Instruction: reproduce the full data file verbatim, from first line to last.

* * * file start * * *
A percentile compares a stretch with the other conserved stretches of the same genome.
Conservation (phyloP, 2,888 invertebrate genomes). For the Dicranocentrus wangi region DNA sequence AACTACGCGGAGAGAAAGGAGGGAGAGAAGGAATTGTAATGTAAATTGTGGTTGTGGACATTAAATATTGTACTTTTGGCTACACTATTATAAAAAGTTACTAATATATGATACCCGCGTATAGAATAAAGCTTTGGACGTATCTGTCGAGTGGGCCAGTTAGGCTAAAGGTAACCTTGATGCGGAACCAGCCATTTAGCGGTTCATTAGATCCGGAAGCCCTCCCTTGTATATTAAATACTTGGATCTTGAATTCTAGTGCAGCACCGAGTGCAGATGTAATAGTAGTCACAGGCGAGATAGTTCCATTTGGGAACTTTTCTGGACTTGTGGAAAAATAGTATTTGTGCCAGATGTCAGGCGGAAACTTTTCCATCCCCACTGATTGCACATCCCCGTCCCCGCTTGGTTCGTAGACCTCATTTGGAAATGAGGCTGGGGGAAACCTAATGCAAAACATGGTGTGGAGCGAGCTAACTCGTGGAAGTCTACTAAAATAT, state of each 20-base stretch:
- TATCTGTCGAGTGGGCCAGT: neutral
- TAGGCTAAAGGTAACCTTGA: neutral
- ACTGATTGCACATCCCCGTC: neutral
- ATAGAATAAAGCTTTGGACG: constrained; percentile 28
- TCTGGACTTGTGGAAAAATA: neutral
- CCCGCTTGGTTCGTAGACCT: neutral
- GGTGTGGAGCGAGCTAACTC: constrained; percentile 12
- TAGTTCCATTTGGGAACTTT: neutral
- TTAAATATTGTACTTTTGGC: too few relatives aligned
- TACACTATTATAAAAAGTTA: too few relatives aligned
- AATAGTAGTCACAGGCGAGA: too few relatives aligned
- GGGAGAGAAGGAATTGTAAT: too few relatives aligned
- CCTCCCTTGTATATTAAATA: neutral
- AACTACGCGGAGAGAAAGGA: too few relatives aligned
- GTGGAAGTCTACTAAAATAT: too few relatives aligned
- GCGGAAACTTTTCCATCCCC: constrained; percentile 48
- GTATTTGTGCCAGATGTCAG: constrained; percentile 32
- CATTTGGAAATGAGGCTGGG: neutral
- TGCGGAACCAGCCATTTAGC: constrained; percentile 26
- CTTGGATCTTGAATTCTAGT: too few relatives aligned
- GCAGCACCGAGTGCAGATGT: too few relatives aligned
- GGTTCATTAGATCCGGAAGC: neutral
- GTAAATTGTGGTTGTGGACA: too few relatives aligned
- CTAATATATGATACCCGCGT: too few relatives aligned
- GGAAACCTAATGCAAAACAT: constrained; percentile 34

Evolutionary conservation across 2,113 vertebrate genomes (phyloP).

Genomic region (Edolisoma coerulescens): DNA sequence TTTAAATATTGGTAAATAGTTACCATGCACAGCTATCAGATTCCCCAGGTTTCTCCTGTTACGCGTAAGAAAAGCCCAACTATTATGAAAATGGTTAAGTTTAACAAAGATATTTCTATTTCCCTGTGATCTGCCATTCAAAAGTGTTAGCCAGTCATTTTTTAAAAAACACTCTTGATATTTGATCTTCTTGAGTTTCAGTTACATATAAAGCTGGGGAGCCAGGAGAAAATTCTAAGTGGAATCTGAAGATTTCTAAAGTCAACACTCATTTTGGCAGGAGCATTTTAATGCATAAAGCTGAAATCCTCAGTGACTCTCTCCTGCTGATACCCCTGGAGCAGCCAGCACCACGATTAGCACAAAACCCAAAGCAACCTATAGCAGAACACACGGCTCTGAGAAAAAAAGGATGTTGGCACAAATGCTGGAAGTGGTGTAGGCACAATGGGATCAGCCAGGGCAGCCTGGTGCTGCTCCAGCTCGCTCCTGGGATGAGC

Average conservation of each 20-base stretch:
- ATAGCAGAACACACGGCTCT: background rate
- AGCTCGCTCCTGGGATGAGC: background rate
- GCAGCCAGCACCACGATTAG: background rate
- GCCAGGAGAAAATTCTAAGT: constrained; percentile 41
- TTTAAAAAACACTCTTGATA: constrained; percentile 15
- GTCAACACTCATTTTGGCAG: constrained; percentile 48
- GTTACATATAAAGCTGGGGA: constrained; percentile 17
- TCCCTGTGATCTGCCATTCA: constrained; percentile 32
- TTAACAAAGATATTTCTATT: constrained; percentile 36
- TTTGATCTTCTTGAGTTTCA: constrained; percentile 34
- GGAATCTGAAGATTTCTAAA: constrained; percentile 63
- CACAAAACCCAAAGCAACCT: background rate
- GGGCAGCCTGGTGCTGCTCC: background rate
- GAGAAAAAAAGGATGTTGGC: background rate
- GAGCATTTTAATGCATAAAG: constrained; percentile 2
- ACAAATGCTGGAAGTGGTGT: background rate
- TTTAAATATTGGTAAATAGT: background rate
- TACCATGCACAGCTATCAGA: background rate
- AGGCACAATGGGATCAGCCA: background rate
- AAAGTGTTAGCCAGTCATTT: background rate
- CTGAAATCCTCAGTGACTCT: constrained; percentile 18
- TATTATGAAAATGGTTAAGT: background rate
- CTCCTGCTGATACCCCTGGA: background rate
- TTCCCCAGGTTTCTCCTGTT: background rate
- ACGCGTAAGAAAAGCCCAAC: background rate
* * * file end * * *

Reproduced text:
A percentile compares a stretch with the other conserved stretches of the same genome.
Conservation (phyloP, 2,888 invertebrate genomes). For the Dicranocentrus wangi region DNA sequence AACTACGCGGAGAGAAAGGAGGGAGAGAAGGAATTGTAATGTAAATTGTGGTTGTGGACATTAAATATTGTACTTTTGGCTACACTATTATAAAAAGTTACTAATATATGATACCCGCGTATAGAATAAAGCTTTGGACGTATCTGTCGAGTGGGCCAGTTAGGCTAAAGGTAACCTTGATGCGGAACCAGCCATTTAGCGGTTCATTAGATCCGGAAGCCCTCCCTTGTATATTAAATACTTGGATCTTGAATTCTAGTGCAGCACCGAGTGCAGATGTAATAGTAGTCACAGGCGAGATAGTTCCATTTGGGAACTTTTCTGGACTTGTGGAAAAATAGTATTTGTGCCAGATGTCAGGCGGAAACTTTTCCATCCCCACTGATTGCACATCCCCGTCCCCGCTTGGTTCGTAGACCTCATTTGGAAATGAGGCTGGGGGAAACCTAATGCAAAACATGGTGTGGAGCGAGCTAACTCGTGGAAGTCTACTAAAATAT, state of each 20-base stretch:
- TATCTGTCGAGTGGGCCAGT: neutral
- TAGGCTAAAGGTAACCTTGA: neutral
- ACTGATTGCACATCCCCGTC: neutral
- ATAGAATAAAGCTTTGGACG: constrained; percentile 28
- TCTGGACTTGTGGAAAAATA: neutral
- CCCGCTTGGTTCGTAGACCT: neutral
- GGTGTGGAGCGAGCTAACTC: constrained; percentile 12
- TAGTTCCATTTGGGAACTTT: neutral
- TTAAATATTGTACTTTTGGC: too few relatives aligned
- TACACTATTATAAAAAGTTA: too few relatives aligned
- AATAGTAGTCACAGGCGAGA: too few relatives aligned
- GGGAGAGAAGGAATTGTAAT: too few relatives aligned
- CCTCCCTTGTATATTAAATA: neutral
- AACTACGCGGAGAGAAAGGA: too few relatives aligned
- GTGGAAGTCTACTAAAATAT: too few relatives aligned
- GCGGAAACTTTTCCATCCCC: constrained; percentile 48
- GTATTTGTGCCAGATGTCAG: constrained; percentile 32
- CATTTGGAAATGAGGCTGGG: neutral
- TGCGGAACCAGCCATTTAGC: constrained; percentile 26
- CTTGGATCTTGAATTCTAGT: too few relatives aligned
- GCAGCACCGAGTGCAGATGT: too few relatives aligned
- GGTTCATTAGATCCGGAAGC: neutral
- GTAAATTGTGGTTGTGGACA: too few relatives aligned
- CTAATATATGATACCCGCGT: too few relatives aligned
- GGAAACCTAATGCAAAACAT: constrained; percentile 34

Evolutionary conservation across 2,113 vertebrate genomes (phyloP).

Genomic region (Edolisoma coerulescens): DNA sequence TTTAAATATTGGTAAATAGTTACCATGCACAGCTATCAGATTCCCCAGGTTTCTCCTGTTACGCGTAAGAAAAGCCCAACTATTATGAAAATGGTTAAGTTTAACAAAGATATTTCTATTTCCCTGTGATCTGCCATTCAAAAGTGTTAGCCAGTCATTTTTTAAAAAACACTCTTGATATTTGATCTTCTTGAGTTTCAGTTACATATAAAGCTGGGGAGCCAGGAGAAAATTCTAAGTGGAATCTGAAGATTTCTAAAGTCAACACTCATTTTGGCAGGAGCATTTTAATGCATAAAGCTGAAATCCTCAGTGACTCTCTCCTGCTGATACCCCTGGAGCAGCCAGCACCACGATTAGCACAAAACCCAAAGCAACCTATAGCAGAACACACGGCTCTGAGAAAAAAAGGATGTTGGCACAAATGCTGGAAGTGGTGTAGGCACAATGGGATCAGCCAGGGCAGCCTGGTGCTGCTCCAGCTCGCTCCTGGGATGAGC

Average conservation of each 20-base stretch:
- ATAGCAGAACACACGGCTCT: background rate
- AGCTCGCTCCTGGGATGAGC: background rate
- GCAGCCAGCACCACGATTAG: background rate
- GCCAGGAGAAAATTCTAAGT: constrained; percentile 41
- TTTAAAAAACACTCTTGATA: constrained; percentile 15
- GTCAACACTCATTTTGGCAG: constrained; percentile 48
- GTTACATATAAAGCTGGGGA: constrained; percentile 17
- TCCCTGTGATCTGCCATTCA: constrained; percentile 32
- TTAACAAAGATATTTCTATT: constrained; percentile 36
- TTTGATCTTCTTGAGTTTCA: constrained; percentile 34
- GGAATCTGAAGATTTCTAAA: constrained; percentile 63
- CACAAAACCCAAAGCAACCT: background rate
- GGGCAGCCTGGTGCTGCTCC: background rate
- GAGAAAAAAAGGATGTTGGC: background rate
- GAGCATTTTAATGCATAAAG: constrained; percentile 2
- ACAAATGCTGGAAGTGGTGT: background rate
- TTTAAATATTGGTAAATAGT: background rate
- TACCATGCACAGCTATCAGA: background rate
- AGGCACAATGGGATCAGCCA: background rate
- AAAGTGTTAGCCAGTCATTT: background rate
- CTGAAATCCTCAGTGACTCT: constrained; percentile 18
- TATTATGAAAATGGTTAAGT: background rate
- CTCCTGCTGATACCCCTGGA: background rate
- TTCCCCAGGTTTCTCCTGTT: background rate
- ACGCGTAAGAAAAGCCCAAC: background rate